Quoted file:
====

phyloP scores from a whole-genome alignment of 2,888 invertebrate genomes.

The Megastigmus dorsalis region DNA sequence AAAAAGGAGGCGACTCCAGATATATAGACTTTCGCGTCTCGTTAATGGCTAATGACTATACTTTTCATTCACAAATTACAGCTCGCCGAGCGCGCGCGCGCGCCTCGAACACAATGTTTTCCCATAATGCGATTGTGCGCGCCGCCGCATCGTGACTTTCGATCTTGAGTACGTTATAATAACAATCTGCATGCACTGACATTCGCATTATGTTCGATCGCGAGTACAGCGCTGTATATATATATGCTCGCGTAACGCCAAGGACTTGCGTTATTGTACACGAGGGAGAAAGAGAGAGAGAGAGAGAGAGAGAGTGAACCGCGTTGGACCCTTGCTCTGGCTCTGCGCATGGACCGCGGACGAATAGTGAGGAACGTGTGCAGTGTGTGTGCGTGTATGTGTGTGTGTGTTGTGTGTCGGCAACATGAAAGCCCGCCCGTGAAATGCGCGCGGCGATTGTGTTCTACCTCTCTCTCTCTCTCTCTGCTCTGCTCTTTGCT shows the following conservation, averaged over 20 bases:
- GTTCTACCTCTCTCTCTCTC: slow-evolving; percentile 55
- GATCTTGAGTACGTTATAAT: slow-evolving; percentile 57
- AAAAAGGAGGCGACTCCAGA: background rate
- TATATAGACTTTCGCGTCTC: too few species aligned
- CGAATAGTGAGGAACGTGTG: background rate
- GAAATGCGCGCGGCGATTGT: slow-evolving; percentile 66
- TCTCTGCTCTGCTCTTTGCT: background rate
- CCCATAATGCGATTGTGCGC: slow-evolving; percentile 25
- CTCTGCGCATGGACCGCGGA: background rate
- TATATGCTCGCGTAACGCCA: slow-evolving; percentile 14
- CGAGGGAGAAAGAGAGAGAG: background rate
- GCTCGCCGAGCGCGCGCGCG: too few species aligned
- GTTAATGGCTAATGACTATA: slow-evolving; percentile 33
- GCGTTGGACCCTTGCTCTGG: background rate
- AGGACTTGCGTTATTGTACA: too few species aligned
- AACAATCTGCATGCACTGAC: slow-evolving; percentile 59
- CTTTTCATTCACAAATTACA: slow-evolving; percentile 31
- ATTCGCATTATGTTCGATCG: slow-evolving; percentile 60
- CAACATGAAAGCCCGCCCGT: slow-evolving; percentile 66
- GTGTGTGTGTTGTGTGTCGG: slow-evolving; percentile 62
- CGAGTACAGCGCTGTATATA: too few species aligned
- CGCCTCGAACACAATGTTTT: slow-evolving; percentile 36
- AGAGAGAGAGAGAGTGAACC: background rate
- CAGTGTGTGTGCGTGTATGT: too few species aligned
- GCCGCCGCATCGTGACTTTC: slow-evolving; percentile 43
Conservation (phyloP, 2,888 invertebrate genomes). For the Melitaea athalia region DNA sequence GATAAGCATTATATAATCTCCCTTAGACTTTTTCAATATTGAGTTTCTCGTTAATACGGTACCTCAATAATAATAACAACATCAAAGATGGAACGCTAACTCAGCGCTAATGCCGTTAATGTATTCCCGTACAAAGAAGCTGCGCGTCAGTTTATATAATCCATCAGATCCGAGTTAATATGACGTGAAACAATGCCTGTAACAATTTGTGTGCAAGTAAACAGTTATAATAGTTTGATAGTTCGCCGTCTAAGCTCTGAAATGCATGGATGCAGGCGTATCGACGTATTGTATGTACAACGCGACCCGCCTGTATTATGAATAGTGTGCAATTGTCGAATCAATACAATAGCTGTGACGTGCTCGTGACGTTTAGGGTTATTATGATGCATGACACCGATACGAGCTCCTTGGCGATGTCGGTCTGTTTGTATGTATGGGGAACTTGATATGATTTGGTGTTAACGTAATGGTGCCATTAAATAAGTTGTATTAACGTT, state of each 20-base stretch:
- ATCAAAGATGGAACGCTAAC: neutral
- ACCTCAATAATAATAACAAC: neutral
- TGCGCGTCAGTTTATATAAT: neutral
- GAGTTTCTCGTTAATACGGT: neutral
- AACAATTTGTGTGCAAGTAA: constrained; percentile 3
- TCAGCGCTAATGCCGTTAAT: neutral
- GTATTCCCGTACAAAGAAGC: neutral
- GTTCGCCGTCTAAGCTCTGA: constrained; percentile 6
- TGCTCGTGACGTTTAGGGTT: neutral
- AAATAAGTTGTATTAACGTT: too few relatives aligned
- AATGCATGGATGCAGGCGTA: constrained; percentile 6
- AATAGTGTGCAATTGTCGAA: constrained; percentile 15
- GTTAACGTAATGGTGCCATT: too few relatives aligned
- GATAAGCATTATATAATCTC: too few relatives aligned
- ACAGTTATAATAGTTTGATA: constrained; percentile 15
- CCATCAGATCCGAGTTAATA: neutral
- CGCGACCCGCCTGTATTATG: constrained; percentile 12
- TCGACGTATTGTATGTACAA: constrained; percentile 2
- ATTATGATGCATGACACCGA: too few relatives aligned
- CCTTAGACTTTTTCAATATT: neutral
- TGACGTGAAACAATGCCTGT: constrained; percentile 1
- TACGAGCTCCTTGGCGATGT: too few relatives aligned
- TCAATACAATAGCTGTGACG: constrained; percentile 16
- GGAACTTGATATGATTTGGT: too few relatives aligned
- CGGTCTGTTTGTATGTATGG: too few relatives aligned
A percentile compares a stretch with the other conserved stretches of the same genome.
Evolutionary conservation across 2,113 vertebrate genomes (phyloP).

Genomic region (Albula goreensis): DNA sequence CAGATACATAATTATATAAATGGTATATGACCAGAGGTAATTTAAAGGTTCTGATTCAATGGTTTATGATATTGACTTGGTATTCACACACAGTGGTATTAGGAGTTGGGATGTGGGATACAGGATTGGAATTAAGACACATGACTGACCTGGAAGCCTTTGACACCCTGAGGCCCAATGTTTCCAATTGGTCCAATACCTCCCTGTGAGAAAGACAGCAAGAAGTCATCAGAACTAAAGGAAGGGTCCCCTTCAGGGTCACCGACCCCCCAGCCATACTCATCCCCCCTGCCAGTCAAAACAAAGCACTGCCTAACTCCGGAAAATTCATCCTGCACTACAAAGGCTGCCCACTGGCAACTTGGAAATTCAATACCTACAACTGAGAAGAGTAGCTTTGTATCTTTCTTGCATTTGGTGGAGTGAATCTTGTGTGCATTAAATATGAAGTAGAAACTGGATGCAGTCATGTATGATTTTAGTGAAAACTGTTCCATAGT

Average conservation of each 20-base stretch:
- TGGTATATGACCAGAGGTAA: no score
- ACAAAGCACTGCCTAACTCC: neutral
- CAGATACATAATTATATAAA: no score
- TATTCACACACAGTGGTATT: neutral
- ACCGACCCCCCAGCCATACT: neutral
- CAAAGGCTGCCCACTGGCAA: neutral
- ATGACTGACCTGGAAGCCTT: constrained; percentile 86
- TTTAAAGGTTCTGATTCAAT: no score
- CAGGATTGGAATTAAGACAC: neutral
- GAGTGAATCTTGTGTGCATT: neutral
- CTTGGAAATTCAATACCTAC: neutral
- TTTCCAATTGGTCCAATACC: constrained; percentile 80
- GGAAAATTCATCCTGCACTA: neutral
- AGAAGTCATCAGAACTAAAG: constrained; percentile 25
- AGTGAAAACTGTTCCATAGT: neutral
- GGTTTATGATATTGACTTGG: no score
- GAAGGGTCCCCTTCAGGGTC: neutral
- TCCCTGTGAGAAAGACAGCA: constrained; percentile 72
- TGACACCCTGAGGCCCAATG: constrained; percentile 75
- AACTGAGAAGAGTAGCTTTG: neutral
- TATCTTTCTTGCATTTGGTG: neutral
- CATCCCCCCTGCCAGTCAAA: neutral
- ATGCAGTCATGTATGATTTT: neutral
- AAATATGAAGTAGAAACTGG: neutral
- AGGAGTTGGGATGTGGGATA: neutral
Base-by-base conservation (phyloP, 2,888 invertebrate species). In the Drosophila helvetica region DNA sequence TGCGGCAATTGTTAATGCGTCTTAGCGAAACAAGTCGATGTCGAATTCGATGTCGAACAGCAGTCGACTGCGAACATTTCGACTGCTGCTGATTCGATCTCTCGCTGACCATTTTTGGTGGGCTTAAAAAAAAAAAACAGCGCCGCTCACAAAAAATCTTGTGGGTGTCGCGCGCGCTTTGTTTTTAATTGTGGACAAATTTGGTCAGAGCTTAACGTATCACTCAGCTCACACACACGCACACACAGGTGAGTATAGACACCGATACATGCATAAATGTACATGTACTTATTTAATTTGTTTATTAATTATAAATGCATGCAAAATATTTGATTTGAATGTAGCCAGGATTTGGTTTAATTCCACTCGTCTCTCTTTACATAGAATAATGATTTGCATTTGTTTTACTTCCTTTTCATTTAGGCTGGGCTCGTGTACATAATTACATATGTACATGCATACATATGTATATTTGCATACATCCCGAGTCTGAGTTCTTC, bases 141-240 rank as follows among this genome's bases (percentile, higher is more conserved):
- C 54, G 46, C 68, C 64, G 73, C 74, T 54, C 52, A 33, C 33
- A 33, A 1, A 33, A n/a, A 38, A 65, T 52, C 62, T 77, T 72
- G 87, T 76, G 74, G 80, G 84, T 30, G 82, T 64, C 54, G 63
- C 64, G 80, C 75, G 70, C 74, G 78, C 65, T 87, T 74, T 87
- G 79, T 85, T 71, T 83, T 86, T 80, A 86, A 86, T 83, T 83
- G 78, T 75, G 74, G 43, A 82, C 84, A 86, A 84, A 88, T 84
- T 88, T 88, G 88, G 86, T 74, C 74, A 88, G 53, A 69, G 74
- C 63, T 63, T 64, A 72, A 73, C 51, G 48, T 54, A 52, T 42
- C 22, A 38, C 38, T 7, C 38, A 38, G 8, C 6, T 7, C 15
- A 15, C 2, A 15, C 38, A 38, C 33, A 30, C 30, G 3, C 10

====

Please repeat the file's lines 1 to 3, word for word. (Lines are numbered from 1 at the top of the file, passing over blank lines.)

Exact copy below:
phyloP scores from a whole-genome alignment of 2,888 invertebrate genomes.

The Megastigmus dorsalis region DNA sequence AAAAAGGAGGCGACTCCAGATATATAGACTTTCGCGTCTCGTTAATGGCTAATGACTATACTTTTCATTCACAAATTACAGCTCGCCGAGCGCGCGCGCGCGCCTCGAACACAATGTTTTCCCATAATGCGATTGTGCGCGCCGCCGCATCGTGACTTTCGATCTTGAGTACGTTATAATAACAATCTGCATGCACTGACATTCGCATTATGTTCGATCGCGAGTACAGCGCTGTATATATATATGCTCGCGTAACGCCAAGGACTTGCGTTATTGTACACGAGGGAGAAAGAGAGAGAGAGAGAGAGAGAGAGTGAACCGCGTTGGACCCTTGCTCTGGCTCTGCGCATGGACCGCGGACGAATAGTGAGGAACGTGTGCAGTGTGTGTGCGTGTATGTGTGTGTGTGTTGTGTGTCGGCAACATGAAAGCCCGCCCGTGAAATGCGCGCGGCGATTGTGTTCTACCTCTCTCTCTCTCTCTCTGCTCTGCTCTTTGCT shows the following conservation, averaged over 20 bases:
- GTTCTACCTCTCTCTCTCTC: slow-evolving; percentile 55